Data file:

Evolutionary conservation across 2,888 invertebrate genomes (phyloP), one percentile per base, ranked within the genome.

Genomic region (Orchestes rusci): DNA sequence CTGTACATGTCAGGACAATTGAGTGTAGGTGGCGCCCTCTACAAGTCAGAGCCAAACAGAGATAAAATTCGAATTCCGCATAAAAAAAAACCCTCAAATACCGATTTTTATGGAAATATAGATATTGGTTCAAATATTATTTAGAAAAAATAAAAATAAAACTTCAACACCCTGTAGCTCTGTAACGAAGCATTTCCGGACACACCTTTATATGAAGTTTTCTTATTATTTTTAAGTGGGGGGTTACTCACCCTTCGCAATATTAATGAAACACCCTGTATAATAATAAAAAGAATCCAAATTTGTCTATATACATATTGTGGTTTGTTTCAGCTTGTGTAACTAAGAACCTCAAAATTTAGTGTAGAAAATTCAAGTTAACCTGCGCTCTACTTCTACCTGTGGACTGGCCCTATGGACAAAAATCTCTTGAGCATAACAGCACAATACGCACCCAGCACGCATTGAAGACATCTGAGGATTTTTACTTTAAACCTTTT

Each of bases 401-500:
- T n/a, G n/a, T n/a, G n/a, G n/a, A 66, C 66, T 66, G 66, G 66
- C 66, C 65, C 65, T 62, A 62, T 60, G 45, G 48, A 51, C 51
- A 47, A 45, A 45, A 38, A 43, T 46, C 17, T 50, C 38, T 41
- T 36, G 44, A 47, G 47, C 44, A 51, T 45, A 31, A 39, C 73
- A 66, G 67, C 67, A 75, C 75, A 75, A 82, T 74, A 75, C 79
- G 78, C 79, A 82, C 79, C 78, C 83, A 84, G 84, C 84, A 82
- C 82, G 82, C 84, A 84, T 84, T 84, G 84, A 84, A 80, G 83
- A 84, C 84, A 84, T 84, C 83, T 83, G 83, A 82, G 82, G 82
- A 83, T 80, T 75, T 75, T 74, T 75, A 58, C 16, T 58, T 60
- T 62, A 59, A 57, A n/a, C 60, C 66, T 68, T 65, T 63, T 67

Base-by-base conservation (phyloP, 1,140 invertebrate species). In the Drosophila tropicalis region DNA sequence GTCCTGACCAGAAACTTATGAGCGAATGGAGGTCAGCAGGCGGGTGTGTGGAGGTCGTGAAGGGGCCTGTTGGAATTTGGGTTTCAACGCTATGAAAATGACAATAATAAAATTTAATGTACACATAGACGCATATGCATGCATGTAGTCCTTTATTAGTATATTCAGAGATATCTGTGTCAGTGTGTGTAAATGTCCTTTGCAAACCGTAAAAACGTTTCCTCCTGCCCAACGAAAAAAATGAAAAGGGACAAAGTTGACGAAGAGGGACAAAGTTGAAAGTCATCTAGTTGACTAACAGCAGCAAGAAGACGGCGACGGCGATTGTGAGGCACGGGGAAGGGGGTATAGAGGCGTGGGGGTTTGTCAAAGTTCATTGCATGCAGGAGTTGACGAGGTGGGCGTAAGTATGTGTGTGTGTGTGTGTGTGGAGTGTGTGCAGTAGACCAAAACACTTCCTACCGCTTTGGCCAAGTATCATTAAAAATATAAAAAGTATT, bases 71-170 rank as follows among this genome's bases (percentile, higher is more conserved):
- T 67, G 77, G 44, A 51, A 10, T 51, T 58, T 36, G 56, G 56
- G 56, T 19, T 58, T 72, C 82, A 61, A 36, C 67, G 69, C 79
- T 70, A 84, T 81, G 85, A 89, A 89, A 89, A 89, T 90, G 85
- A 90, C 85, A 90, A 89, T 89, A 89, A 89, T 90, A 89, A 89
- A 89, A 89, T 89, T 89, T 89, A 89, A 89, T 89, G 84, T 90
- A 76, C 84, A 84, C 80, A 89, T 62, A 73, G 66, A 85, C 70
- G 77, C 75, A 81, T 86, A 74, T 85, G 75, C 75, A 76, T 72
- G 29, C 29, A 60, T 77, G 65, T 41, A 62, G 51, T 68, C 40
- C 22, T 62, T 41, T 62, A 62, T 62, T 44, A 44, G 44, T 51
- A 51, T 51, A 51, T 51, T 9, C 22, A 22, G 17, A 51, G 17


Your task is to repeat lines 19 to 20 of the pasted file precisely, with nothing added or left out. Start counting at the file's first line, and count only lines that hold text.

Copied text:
- A 89, A 89, T 89, T 89, T 89, A 89, A 89, T 89, G 84, T 90
- A 76, C 84, A 84, C 80, A 89, T 62, A 73, G 66, A 85, C 70